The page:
Radiohead has ignited the internet again with the release of King of
Limbs, their 8th studio album. It's on the web today for downloading
ahead of schedule. Just this Monday Radiohead surprised many by
announcing that they would have a new album out. The buzz started
sometime Thursday night when the band released a cryptic text in
Japanese that read "Shibuya Hachiko Friday 6:59," the name of one the
busiest intersections in Tokyo. The tweet was abruptly removed and the
band never materialized in Japan due to security concerns, but they did
release a music video
featuring a spastic Thom Yorke as well as the full-length
album. The first impressions of the album have been decidedly mixed and
they're sure to change with some repeat listens. That said, check out the outlandish analogies the album is inspiring. If this nutty rhetoric is any indicator of overarching artistic worth,
then Of Limbs is surely king.It's like 'a cigarette break in the eye of a hurricane'
says Neil McCormick
at the Telegraph. "Radiohead's 8th album may, in fact, be their most
immediately accessible ... it is easy on the ear, with a mellifluous
melodiousness and gentle sonic palette that doesn't demand huge leaps of
faith. Percussive, groovy, spacious, ethereal and melodic, this is late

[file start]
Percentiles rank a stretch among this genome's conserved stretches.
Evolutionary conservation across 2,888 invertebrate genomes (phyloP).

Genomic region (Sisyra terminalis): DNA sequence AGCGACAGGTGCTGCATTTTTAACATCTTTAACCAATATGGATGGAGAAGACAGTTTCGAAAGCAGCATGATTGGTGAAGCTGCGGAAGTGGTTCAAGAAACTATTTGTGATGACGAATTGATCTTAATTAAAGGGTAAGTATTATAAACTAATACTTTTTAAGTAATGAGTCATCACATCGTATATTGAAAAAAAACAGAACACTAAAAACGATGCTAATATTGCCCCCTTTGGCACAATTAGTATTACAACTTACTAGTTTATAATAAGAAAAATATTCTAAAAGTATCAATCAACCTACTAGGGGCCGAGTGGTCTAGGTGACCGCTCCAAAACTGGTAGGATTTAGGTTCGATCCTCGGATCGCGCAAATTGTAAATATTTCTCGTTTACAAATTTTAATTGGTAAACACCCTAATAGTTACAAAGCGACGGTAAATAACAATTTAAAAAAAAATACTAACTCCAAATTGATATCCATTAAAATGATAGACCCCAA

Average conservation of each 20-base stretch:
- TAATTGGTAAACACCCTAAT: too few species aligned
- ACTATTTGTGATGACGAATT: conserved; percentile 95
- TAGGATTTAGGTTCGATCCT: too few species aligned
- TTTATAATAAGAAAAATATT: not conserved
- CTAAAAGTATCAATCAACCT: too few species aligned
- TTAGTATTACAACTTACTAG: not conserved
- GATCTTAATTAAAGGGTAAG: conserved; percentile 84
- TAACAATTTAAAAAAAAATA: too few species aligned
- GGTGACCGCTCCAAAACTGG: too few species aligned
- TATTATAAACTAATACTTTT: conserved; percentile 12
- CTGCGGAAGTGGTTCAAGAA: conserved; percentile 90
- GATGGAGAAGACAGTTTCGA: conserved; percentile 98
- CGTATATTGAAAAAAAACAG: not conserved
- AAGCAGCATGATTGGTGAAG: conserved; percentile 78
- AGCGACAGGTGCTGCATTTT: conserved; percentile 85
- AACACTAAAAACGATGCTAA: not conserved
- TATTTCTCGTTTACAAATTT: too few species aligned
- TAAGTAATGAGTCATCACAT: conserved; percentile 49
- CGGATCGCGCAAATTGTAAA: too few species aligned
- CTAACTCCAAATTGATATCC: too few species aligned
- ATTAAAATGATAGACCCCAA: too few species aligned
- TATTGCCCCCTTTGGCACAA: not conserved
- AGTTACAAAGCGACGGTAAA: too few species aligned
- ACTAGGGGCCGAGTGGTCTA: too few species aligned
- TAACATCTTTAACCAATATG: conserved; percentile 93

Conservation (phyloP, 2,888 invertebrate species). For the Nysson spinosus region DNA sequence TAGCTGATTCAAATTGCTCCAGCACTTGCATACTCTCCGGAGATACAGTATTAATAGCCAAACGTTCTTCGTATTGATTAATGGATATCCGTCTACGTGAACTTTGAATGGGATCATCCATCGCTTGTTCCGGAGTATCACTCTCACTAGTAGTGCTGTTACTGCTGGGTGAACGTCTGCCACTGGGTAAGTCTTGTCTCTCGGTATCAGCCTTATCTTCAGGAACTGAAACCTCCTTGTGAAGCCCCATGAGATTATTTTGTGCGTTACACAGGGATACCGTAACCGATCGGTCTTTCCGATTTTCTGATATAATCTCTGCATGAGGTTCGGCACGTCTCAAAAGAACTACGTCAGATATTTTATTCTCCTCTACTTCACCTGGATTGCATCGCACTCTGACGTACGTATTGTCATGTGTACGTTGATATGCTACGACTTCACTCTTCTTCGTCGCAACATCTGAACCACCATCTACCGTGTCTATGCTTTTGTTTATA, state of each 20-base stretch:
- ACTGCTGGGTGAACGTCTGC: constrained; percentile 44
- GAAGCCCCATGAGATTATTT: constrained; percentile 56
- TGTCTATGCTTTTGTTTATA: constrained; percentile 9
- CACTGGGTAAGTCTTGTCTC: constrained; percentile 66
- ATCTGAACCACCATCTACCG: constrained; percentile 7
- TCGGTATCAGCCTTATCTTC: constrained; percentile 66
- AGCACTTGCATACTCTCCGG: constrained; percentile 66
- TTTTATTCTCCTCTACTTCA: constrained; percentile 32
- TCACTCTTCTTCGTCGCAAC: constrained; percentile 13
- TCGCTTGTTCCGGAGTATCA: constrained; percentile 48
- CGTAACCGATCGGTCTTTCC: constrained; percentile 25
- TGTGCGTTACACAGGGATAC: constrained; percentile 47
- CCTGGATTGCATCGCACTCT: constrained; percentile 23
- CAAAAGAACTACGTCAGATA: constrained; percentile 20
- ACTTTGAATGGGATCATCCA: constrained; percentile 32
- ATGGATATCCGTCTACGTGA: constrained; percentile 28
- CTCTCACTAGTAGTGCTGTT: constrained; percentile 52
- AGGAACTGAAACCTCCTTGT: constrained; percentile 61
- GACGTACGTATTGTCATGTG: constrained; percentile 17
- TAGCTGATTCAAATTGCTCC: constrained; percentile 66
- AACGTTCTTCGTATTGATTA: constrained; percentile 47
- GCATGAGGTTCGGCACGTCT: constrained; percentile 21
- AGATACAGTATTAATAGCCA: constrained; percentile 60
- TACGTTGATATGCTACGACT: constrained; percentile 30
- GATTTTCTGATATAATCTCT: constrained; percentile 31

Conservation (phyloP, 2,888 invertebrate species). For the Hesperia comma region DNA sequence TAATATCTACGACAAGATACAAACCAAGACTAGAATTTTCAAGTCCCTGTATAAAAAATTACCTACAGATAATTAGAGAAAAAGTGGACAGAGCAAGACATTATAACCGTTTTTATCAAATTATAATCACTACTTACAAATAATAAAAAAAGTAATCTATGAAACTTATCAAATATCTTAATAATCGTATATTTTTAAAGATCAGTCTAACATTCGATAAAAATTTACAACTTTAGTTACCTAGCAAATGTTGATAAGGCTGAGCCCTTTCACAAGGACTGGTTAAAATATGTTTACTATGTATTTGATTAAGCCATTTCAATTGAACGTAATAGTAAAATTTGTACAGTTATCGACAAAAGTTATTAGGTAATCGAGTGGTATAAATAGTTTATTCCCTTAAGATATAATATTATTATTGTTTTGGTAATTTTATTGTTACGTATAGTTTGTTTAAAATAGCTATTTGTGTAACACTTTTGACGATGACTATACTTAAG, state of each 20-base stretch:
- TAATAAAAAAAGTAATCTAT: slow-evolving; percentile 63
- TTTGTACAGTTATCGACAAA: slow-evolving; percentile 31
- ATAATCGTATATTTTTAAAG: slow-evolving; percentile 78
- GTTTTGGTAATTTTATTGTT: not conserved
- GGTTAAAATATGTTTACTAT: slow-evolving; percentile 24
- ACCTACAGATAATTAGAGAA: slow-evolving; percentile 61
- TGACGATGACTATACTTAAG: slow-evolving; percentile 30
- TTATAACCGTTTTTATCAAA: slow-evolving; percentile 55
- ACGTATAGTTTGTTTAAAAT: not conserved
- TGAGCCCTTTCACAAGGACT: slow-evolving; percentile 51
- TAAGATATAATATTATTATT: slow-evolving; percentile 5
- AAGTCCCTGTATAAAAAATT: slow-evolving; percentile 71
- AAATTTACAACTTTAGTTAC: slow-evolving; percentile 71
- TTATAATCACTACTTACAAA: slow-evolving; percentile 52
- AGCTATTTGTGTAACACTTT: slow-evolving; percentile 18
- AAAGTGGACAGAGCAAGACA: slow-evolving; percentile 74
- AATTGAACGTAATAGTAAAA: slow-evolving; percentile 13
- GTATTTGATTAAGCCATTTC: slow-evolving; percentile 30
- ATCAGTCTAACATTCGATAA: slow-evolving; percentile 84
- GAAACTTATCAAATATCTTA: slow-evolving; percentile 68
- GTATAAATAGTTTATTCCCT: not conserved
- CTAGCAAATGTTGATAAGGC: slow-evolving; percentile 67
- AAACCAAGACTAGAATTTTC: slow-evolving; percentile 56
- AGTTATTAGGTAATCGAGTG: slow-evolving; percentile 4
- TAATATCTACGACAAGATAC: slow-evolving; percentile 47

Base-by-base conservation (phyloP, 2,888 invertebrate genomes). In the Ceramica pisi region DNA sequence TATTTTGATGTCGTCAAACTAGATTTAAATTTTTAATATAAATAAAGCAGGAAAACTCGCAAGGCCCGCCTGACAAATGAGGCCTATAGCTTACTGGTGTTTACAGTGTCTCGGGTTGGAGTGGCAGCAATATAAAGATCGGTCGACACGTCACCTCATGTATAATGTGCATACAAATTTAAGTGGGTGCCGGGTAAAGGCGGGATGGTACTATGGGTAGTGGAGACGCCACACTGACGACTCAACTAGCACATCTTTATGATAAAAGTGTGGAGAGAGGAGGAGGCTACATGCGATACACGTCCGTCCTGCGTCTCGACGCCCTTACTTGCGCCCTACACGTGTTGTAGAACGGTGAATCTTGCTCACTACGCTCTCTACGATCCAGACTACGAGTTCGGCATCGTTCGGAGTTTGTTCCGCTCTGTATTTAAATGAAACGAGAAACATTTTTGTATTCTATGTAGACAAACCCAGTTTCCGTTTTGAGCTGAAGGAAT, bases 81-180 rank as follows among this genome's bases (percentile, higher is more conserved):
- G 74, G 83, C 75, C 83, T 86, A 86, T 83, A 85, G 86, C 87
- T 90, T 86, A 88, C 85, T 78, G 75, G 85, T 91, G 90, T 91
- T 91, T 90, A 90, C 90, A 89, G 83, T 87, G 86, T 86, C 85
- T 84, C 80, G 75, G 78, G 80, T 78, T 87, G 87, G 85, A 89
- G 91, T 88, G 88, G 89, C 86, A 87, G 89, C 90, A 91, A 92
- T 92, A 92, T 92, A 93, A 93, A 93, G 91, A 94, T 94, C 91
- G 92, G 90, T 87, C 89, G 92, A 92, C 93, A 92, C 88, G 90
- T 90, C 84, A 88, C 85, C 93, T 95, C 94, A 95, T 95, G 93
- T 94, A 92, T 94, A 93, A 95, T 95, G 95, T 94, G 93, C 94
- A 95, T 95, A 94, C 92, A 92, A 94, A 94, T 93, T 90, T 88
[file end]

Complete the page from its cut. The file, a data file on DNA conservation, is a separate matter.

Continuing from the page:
night Radiohead, a stoned, somnambulistic wander through the urban
wastelands." Verbiage supply unexhausted, he adds: "Radiohead somehow finds a space between the sinister and
the beautiful, the tense and the meditative."It's actually 'like being lost in a dense forest'... and being an embryo,
writes James Montgomery
at MTV. "Limbs is assuredly the most minor thing Radiohead have ever
done, a dour, insular, downright atmospheric thing that, from the
skittering, jazzy fractals of opening track 'Bloom' to the slowly
decaying guitars and pitter-pat drums of closer 'Separator,' works very
hard at creating a mood ... one that is part amniotic, part pastoral,
yet all washed over in a gauzy, dreamlike haze." Montgomery nevertheless concludes that the "minor album" is still a "major accomplishment," and never clarifies what, precisely, he means by "amniotic."'The light and shade' that had begun to appear in their music has been 'snuffed out'
adds Tim Jonze
at the Guardian, saying that Radiohead, thought of as "musical mavericks operating in the mainstream," has "failed to come up with anything that
might surprise us ... you can still marvel that one of the world's
biggest bands are releasing music totally lacking in commercial
concerns ... But whereas their business model is unusual, there's a
nagging feeling that The King of Limbs is more like business as usual."
It’s more 'like the onomatopoeia of a Heaney poem'
at Swear I'm Not Paul. "In Rainbows grabbed me more on first listen, but I feel that this
album might have a lot more to discover underneath," he writes but the
opening is terrible. "If this song is your first introduction to
Radiohead ... then you might be wondering what all the fuss is about."
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